Iraq to reduce oil production to compensate for exceeding quota last year

Iraq, which is the second largest producer in OPEC after the Kingdom of Saudi Arabia, plans to reduce oil production in January and February of this year 2021 in order to compensate for its excess of its planned share within OPEC+ group during 2020.

Ali Nizar, Vice President of the Iraqi Oil Marketing Company “SOMO”, says that his country will pump about 3.6 million barrels per day over the two months of January and February 2021. This is the lowest level of production since 2015.

Nizar explained that Iraq’s exports, which include Kurdistan’s oil, will be around 3 million barrels per day during this period, compared to about 3.3 million in December 2020. He added that the implementation of the reduction will depend on the extent of the Kurdistan Regional Government’s commitment to reduce supplies from its fields.

The Organization of the Petroleum Exporting Countries and its partners, led by Russia (OPEC+), agreed in April 2020 to reduce the group’s production to support prices, which have fallen sharply due to the contraction in demand caused by the Corona pandemic.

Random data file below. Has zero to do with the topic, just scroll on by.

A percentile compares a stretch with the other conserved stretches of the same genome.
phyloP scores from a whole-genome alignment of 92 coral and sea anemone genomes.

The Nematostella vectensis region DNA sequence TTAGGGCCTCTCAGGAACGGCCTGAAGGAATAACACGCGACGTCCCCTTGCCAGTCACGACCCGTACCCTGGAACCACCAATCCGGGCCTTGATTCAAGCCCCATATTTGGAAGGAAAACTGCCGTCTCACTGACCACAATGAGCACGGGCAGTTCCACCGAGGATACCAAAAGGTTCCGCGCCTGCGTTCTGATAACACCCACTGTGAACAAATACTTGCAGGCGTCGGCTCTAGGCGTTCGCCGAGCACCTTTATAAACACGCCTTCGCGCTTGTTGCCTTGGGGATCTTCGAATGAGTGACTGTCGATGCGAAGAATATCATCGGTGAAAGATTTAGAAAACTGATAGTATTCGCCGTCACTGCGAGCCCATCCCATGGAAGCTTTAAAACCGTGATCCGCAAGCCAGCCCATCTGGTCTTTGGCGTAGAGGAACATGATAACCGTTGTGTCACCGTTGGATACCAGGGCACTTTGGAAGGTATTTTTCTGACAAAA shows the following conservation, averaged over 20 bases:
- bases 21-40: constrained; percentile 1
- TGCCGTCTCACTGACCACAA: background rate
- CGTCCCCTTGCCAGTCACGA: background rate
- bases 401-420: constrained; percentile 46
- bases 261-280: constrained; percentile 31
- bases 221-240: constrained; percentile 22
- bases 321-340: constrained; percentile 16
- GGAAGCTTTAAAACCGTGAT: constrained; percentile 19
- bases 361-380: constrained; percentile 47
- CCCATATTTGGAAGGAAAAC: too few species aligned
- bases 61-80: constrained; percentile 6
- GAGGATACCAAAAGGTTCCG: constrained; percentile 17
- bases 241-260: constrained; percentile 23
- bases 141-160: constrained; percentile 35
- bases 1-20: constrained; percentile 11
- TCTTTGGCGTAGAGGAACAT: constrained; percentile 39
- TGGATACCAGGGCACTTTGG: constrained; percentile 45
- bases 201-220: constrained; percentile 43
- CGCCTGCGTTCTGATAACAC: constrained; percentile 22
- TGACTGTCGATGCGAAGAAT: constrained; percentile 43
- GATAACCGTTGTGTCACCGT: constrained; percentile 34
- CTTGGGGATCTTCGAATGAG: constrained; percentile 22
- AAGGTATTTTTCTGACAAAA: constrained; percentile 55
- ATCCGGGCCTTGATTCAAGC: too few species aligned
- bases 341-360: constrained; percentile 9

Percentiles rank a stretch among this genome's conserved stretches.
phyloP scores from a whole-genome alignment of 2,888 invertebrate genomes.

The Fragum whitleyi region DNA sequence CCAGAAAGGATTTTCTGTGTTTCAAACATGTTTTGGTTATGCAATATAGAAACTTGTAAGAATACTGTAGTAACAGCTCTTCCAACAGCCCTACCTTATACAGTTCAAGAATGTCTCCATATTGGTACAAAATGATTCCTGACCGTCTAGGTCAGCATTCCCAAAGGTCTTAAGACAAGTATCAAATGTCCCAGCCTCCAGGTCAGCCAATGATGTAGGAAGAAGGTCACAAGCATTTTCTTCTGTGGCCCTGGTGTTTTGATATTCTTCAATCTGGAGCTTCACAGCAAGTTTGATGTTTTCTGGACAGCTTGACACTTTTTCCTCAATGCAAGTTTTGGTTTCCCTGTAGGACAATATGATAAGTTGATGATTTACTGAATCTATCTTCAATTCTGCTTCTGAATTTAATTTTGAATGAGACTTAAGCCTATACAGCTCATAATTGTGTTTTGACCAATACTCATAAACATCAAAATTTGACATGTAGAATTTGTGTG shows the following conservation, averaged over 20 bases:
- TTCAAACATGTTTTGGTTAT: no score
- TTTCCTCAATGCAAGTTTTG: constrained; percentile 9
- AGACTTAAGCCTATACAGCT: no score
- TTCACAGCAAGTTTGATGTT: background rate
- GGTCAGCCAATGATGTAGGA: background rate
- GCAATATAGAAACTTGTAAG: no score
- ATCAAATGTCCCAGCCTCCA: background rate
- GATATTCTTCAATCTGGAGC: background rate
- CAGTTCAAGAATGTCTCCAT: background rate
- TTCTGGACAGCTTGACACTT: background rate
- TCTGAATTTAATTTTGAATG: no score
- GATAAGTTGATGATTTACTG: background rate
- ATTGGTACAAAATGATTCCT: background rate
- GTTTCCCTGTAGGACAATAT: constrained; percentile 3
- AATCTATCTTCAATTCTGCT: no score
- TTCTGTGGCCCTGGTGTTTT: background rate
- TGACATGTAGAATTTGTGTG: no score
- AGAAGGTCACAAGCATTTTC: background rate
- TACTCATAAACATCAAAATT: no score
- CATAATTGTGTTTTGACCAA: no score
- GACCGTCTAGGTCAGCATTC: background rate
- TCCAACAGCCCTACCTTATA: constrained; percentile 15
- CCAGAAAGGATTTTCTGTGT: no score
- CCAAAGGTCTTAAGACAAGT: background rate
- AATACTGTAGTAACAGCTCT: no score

The agreement stipulates that OPEC+ production will be reduced by 10 million barrels per day, starting from May 1, 2020, for a period of two months, followed by a reduction of 8 million barrels per day for a period of six months, and then a third reduction throughout the year 2021 and the first four months of 2022 by 6 million barrels per day.

Most of the group’s members abided by the agreed upon agreement, but some of the violations that occurred from Iraq have been criticized by the rest of the countries that called on Iraq to make compensatory cuts.

Iraq’s decision to pump less oil comes after a similar step taken by Saudi Arabia. As the Corona virus continued to spread, the Kingdom announced its intention to reduce production in February and March 2020 by one million barrels per day.

It is worth noting that Iraq’s budget and the requirements of the Iraqi economy make it a need to sell larger quantities than agreed within OPEC, or to increase oil prices above their current levels, or perhaps for both. The International Monetary Fund expects that Iraq’s commitment to its OPEC+ production quota will lead to a 12% decline in Iraq’s GDP for 2020, which is the highest rate of decline among OPEC member states.

It is worth noting that most of Iraqi oil exports pass through the Strait of Hormuz, and Iran threatens from time to time to target tankers crossing the Strait of Hormuz, which put restrictions on the flow of oil exports through the strait.

Iraq is studying some alternatives, including building storage facilities or using oil storage facilities in Asia to reduce the risk of its inability to send crude oil to its main customers, which is what Saudi Arabia and the UAE do by storing their crude oil in Japan, South Korea and India